As it turns out there is much freedom in the choice of an extension for the meadow of rationals. We will discuss two cases: the first case (Sect. 5.1) allows separation of most fracpairs, and the second case (Sect. 5.2) allows separation of all fracpairs.

5.1 Two-dimensional vector meadows

We introduce two new constants, \(\textsf {v}\) (value) and \(\textsf {d}\) (decoration) for orthogonal idempotents in a (not strongly regular) meadow, both of which are assumed to be nonzero. Axioms for these constants are in Table 6. Note that with \(\textsf {CR} \) these axioms imply \(\textsf {v} \cdot \textsf {d} = 0\) and \(\textsf {d} \cdot \textsf {d} = \textsf {d}\).
Table 6

Complete basis of orthogonal idempotents

\(\textsf {v} \cdot \textsf {v} = \textsf {v}\)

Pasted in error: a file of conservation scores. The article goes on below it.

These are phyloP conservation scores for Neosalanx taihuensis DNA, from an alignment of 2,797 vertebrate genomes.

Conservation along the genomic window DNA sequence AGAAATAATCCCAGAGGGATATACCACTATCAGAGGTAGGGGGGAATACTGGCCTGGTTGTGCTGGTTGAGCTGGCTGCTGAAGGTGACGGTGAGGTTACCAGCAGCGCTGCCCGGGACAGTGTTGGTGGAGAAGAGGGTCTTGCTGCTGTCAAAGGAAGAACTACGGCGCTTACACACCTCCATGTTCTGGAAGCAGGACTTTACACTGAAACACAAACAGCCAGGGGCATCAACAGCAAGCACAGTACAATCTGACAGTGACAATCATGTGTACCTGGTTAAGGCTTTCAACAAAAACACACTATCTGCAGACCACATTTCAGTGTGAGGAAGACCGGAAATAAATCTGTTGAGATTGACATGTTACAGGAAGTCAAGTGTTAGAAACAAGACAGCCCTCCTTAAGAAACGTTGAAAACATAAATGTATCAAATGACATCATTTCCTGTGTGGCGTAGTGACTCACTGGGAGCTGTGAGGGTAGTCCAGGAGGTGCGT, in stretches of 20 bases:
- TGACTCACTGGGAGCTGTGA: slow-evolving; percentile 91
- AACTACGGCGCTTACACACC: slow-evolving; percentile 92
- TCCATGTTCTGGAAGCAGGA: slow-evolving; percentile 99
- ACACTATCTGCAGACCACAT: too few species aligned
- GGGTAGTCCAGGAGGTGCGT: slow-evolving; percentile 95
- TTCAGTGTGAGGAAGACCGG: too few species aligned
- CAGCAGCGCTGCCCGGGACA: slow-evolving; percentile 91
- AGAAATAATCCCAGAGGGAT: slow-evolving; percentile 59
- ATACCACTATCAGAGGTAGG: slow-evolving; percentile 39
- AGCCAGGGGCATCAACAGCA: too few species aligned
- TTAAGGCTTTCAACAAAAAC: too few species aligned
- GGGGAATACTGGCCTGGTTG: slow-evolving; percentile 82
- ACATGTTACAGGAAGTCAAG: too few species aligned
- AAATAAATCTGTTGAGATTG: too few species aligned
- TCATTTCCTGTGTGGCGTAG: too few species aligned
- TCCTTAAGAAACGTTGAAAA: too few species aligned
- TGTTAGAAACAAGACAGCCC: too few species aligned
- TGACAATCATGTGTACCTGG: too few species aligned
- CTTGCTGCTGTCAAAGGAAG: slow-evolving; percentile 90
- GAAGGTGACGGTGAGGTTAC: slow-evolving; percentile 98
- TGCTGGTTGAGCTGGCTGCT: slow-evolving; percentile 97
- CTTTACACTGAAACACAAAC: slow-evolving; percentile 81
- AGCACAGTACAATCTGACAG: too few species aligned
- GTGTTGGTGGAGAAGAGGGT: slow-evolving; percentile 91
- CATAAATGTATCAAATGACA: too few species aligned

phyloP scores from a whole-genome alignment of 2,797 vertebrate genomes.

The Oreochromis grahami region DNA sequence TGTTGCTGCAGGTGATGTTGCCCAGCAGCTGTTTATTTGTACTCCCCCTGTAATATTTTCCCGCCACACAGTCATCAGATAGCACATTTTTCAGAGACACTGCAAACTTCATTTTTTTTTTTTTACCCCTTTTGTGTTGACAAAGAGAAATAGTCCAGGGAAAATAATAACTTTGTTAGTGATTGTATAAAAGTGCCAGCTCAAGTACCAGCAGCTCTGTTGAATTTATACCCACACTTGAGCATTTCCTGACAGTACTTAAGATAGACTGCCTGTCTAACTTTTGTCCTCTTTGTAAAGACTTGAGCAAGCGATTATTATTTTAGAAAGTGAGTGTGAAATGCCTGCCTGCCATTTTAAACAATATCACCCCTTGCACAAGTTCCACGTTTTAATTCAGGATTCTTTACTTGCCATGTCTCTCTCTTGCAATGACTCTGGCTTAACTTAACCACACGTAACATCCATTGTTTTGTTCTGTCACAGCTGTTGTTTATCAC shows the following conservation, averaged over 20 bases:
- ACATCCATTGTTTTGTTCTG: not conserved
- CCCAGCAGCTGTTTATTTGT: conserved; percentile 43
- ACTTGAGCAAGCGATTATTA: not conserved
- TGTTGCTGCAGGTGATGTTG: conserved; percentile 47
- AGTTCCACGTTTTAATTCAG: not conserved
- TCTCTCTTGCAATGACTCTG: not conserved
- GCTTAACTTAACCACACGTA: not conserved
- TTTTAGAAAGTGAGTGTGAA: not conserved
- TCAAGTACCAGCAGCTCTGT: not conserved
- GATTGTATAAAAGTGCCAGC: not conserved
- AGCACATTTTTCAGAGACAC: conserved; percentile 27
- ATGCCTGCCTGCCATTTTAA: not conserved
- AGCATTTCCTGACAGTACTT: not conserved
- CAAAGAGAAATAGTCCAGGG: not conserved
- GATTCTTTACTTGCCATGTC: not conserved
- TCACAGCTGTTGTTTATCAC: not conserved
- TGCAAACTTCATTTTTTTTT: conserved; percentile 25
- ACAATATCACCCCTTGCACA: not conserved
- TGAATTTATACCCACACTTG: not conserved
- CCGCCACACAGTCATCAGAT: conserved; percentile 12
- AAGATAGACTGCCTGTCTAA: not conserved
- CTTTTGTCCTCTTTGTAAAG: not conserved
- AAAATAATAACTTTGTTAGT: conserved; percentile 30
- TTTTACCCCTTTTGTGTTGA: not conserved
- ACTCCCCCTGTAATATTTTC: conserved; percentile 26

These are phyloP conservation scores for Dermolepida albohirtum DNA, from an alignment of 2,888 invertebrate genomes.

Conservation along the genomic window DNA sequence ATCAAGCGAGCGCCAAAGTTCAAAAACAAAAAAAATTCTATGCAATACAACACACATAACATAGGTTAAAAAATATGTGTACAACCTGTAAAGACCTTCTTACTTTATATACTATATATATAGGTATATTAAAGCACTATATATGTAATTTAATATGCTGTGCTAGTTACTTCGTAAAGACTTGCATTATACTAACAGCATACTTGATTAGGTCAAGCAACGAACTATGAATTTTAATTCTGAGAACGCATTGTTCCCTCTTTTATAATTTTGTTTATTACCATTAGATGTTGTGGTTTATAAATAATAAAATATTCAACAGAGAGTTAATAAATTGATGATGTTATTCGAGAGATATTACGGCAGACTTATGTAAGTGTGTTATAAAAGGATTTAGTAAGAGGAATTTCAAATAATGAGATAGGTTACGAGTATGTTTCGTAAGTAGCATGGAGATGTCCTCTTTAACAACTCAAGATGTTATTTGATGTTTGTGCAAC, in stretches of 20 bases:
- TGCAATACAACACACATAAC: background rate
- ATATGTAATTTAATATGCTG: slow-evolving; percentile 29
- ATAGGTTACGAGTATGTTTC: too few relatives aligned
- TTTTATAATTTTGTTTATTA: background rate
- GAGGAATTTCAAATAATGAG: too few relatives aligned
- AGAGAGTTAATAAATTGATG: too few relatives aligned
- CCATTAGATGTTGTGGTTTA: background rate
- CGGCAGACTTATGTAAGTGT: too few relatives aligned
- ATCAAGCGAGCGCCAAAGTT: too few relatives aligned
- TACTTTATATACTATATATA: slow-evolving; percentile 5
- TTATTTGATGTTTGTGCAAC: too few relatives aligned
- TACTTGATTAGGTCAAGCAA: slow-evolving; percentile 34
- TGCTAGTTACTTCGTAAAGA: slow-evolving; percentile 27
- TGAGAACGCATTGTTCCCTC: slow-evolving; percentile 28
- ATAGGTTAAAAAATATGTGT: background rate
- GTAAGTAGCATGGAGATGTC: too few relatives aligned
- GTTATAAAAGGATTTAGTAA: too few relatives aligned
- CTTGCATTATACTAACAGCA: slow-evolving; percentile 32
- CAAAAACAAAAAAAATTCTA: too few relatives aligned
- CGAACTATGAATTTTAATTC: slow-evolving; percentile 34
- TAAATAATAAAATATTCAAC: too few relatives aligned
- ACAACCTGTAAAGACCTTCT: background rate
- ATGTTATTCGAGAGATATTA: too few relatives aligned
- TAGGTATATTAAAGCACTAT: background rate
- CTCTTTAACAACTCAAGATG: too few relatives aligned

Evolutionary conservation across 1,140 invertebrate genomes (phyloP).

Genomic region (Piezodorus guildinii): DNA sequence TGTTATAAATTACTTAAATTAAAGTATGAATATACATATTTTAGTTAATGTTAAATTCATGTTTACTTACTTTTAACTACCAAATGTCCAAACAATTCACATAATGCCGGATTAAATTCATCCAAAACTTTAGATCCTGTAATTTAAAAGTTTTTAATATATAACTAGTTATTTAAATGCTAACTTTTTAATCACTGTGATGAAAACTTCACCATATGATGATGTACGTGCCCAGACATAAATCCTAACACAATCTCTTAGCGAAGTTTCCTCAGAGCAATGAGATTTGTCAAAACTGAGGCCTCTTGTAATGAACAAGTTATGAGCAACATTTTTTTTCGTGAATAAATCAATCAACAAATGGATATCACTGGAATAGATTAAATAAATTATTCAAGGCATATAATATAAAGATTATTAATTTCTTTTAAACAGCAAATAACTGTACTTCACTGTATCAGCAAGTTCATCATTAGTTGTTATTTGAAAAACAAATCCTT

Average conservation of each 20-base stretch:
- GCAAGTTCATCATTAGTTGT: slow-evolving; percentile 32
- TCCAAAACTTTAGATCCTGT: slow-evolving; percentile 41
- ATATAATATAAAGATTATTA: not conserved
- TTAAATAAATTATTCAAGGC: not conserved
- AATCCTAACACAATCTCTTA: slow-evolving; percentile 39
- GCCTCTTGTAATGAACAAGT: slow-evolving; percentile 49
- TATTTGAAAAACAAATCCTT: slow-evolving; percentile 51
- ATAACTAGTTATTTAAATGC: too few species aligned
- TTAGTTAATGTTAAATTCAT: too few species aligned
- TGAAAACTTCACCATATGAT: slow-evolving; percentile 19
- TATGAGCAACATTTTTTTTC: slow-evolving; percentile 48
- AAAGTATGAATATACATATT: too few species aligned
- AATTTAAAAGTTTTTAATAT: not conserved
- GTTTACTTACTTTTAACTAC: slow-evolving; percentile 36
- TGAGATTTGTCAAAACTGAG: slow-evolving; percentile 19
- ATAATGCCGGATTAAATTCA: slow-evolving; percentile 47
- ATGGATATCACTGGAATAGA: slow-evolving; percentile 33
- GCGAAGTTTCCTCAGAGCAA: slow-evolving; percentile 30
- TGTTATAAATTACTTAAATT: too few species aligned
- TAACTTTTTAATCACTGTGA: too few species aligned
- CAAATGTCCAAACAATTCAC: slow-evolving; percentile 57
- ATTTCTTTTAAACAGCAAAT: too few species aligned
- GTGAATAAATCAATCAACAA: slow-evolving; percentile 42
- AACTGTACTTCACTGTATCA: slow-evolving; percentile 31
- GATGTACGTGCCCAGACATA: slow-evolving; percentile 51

(31)

\(\textsf {v} + \textsf {d} = 1\)

(32)

The direct sum \(\textsf {v} \cdot {\mathbb {Q}}_0^d \oplus \textsf {d} \cdot {\mathbb {R}}_0^d\) is an instance of what we call a vector meadow, and has elements \(\textsf {v} \cdot p + \textsf {d} \cdot q\) with \(p\in {\mathbb {Q}}_0^d\) and \(q\in {\mathbb {R}}_0^d\), and in which sum, product and division are defined componentwise, so
$$\begin{aligned} (\textsf {v} \cdot x + \textsf {d} \cdot x')/(\textsf {v} \cdot y + \textsf {d} \cdot y')= \textsf {v} \cdot (x/y) + \textsf {d} \cdot (x'/y'). \end{aligned}$$
The structure \(\textsf {v} \cdot {\mathbb {Q}}_0^d \oplus \textsf {d} \cdot {\mathbb {R}}_0^d\) comes with two unary mappings: \(val(-\,)\) to \({\mathbb {Q}}_0^d\), named value part, and \(data(-)\) to \({\mathbb {R}}_0^d\), named data part: \(val( \textsf {v} \cdot p + \textsf {d} \cdot q) = p\) and \(data(\textsf {v} \cdot p + \textsf {d} \cdot q) = q\). This structure is not strongly regular, as \(\textsf {d}\) is non-zero and \(\textsf {d}/\textsf {d} \ne 1\) (it easily follows that \(\textsf {d}/\textsf {d} = \textsf {d}\)). However, this structure has useful strongly regular submeadows.